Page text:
Ford FINALLY Expands F150 Airbag Recall, But Where’s The Fine?
In February, Ford announced an F150 recall pertaining to spontaneously exploding airbags. This recall was significant because:
- NHTSA instructed Ford to recall approximately 1.5 million trucks for this problem
- Ford decided to ignore the government and recall just 150k trucks instead
- Now, two months later, Ford has finally followed NHTSA instructions and recalled 1.5 million F150s
Of course, I cried foul when Ford ignored the government recall recommendation. How could Ford blatantly disregard NHTSA safety instructions? What’s more, how could Ford ignore a government safety mandate without risking a media firestorm and a massive NHTSA fine?
Yet Ford Motor Company somehow managed to ignore a NHTSA two months ago – and then flip-flop – without any sort of outcry. Be it political influence or just plain ignorance, something stinks at NHTSA.
NHTSA Credibility In Shambles
Some people may believe that my outrage about this incident is somehow related to the way NHTSA treated Toyota this time last year – that I’m only upset because NHTSA cracked down on Toyota…but that couldn’t be further from the truth.
I believe that NHTSA safety recall recommendations should always be followed. If automakers are allowed to ignore recall recommendations or pick and choose implementation, we all lose because our government is an extension of us.
Besides, all automakers are given a chance to convince NHTSA to change a recall recommendation. An automaker has a right to ‘state their case’ about a potential recall before it’s announced to the public. If Ford wasn’t able to convince NHTSA to shrink the size of the recall prior to the public announcement, they should have accepted NHTSA’s ruling, taken their lumps for a massive F150 recall, and then move on.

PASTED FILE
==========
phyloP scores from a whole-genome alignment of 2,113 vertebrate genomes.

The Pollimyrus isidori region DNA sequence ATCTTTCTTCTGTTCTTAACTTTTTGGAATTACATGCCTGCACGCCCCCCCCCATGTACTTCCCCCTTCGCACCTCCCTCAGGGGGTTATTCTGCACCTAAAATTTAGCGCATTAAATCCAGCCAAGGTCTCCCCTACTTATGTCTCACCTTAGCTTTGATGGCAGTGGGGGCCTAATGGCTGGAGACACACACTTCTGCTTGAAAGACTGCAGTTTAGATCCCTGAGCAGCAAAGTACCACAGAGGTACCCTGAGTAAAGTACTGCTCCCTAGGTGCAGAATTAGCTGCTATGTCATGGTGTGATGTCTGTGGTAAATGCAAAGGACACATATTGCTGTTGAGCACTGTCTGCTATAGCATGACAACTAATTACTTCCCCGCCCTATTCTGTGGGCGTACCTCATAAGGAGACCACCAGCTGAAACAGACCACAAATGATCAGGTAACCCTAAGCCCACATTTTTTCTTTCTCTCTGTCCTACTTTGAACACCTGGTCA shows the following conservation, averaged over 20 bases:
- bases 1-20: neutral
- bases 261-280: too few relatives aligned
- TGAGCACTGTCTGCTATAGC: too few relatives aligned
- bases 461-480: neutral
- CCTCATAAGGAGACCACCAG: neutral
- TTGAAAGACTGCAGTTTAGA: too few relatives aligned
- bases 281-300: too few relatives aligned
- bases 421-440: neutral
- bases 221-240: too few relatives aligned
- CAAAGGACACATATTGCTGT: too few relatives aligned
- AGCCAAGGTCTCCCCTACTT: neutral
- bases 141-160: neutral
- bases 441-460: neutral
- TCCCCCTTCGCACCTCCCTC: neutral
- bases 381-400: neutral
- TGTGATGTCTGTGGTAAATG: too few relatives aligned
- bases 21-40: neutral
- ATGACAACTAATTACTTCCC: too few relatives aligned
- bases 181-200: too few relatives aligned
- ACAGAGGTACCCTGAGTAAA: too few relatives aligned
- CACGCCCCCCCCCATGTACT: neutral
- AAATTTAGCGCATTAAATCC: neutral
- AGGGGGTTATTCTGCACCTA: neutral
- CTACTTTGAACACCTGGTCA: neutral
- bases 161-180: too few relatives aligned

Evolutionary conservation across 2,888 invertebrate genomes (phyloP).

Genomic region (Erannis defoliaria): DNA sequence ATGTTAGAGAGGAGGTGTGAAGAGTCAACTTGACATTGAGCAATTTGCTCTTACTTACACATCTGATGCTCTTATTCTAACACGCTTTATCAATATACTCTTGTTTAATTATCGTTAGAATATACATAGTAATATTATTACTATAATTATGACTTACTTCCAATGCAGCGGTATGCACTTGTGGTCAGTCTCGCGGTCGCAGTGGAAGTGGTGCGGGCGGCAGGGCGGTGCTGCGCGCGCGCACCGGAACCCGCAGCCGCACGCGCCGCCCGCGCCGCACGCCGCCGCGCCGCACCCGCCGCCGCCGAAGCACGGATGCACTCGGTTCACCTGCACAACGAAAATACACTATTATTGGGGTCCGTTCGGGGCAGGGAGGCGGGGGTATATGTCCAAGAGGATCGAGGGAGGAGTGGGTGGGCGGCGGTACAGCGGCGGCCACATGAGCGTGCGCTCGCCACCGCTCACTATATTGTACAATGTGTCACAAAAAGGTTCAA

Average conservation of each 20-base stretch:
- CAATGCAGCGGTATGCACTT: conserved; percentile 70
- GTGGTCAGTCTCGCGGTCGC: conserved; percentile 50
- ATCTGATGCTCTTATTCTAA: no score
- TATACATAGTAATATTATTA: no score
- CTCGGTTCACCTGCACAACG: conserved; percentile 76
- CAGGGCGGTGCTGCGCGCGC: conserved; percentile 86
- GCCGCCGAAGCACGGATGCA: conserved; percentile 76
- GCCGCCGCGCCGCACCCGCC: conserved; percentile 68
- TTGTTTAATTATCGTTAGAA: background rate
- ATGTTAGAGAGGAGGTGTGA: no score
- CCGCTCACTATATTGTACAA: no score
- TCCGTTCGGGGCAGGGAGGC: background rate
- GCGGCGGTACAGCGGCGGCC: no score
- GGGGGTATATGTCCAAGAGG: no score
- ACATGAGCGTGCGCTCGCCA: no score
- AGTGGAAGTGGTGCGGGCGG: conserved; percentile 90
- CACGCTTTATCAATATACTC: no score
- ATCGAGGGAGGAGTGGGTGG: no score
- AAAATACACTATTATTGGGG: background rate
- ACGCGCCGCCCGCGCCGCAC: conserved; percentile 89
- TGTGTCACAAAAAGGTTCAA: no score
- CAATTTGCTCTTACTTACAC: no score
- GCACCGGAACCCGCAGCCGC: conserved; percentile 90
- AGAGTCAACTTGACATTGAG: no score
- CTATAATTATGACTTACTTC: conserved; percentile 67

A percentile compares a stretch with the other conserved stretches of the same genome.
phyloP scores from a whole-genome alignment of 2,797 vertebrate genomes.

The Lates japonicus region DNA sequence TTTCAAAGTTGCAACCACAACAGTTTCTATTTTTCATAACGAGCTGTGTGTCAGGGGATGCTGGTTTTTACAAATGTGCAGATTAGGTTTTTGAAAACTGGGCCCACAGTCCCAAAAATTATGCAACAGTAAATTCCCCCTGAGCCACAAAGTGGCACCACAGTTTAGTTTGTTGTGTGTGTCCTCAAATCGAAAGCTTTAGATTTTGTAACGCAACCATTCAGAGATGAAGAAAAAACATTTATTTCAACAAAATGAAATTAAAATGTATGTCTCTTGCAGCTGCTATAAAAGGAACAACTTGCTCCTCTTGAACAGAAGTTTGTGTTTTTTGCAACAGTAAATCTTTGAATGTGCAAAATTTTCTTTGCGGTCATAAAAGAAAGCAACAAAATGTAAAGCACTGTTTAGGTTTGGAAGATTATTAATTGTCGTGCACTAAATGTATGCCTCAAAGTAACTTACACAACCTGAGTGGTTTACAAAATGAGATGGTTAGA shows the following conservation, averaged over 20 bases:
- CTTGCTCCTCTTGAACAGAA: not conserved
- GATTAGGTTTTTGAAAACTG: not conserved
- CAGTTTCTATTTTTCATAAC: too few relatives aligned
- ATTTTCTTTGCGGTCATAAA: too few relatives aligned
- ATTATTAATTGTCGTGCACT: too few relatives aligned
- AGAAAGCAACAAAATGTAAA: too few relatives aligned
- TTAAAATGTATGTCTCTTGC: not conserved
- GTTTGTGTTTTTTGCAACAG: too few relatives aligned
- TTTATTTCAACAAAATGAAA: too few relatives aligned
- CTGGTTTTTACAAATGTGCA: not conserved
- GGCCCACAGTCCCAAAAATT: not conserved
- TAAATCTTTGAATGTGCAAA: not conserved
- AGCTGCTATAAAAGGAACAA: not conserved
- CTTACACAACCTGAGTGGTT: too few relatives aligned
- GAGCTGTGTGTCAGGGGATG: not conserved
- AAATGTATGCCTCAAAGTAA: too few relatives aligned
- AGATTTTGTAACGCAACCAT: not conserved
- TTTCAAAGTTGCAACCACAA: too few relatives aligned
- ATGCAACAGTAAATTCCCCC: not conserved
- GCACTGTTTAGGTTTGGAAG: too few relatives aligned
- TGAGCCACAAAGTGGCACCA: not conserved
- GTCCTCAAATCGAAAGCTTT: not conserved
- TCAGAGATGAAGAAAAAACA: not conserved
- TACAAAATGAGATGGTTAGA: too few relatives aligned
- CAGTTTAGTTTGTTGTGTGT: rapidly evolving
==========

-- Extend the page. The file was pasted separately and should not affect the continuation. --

Instead, Ford decided to ignore NHTSA.
Recalls Aren’t Required – At Least Not Initially
Technically, NHTSA recall suggestions don’t have to be followed – at least not immediately. The law states that an automaker has the right to fight a recall by presenting their case in a public hearing. If, after the public hearing NHTSA’s suggestions are still valid, the recall then becomes officially mandated.
For obvious reasons (aka media circus), very few automakers choose to have their recall debated in a public hearing. It’s incredibly rare, in fact.
However, Ford Motor Company seems to have found some sort of loophole that allowed them to lessen the impact of their recall announcement without getting up in front of Congress. Ford’s “trick” was to initially disagree with the recommendation before later acquiescing. The advantage? Announcing a recall in two parts makes for a more favorable news cycle.
My problem is, I want automakers to follow NHTSA rules and recommendations religiously because I believe that’s the best policy for the safety of our nation. If we allow automakers to pick and choose how to implement recalls – even if only for a few weeks while they try to manipulate media coverage – we’re taking the risk that someone could get hurt.
So NHTSA officials, I have one question: Where’s the fine?
Filed Under: Auto News